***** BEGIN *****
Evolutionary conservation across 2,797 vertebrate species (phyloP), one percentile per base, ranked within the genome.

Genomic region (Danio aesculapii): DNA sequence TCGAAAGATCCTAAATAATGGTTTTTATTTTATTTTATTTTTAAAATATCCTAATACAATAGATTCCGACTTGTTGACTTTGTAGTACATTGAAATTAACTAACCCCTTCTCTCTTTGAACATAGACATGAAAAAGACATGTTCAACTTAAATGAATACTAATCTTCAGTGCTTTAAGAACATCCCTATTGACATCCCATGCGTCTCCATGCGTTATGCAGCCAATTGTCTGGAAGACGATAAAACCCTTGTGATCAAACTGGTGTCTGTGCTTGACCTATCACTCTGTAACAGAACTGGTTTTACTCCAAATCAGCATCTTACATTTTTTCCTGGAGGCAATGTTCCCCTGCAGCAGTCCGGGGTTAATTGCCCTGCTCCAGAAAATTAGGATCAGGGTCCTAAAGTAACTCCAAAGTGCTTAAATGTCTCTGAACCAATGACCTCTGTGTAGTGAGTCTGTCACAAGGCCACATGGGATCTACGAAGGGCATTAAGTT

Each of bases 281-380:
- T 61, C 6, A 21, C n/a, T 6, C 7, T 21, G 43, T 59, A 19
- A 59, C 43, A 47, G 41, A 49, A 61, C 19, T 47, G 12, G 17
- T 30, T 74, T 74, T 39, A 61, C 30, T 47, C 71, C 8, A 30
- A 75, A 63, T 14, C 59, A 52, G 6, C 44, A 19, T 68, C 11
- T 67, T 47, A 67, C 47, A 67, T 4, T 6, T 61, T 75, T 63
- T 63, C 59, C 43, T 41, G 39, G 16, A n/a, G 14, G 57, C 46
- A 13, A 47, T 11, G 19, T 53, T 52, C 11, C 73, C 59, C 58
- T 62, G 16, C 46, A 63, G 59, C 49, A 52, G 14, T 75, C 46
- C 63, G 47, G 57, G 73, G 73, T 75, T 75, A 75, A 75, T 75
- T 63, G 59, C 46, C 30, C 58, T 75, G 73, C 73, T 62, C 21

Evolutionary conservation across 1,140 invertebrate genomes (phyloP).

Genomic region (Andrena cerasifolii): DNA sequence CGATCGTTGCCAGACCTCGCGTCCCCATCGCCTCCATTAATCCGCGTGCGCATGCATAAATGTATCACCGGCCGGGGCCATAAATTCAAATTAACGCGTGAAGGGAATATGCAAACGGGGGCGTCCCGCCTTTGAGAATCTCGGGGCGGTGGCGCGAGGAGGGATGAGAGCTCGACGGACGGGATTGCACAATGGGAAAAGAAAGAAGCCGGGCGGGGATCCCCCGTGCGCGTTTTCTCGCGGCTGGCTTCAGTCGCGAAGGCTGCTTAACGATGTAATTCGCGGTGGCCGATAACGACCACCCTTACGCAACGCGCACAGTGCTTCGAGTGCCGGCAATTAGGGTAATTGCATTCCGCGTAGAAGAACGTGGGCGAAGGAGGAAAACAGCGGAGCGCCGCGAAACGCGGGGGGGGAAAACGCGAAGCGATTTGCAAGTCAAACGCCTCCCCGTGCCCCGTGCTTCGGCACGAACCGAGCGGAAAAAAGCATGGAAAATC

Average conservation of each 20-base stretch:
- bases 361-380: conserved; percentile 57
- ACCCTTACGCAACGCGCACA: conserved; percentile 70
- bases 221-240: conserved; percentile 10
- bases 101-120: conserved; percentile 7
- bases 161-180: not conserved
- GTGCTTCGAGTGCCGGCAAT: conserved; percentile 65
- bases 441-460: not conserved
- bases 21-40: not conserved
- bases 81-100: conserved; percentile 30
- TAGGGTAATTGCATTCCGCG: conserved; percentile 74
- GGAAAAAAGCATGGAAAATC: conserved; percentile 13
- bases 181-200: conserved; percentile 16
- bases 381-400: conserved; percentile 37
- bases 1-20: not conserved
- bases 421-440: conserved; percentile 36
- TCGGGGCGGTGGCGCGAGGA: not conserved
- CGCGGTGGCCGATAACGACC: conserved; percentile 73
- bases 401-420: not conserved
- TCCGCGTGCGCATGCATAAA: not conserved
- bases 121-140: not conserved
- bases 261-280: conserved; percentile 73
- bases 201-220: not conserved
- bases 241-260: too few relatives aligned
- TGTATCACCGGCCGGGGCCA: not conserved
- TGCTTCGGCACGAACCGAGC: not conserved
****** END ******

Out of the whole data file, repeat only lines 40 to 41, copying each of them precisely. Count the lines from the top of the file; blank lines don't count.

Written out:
- TGTATCACCGGCCGGGGCCA: not conserved
- TGCTTCGGCACGAACCGAGC: not conserved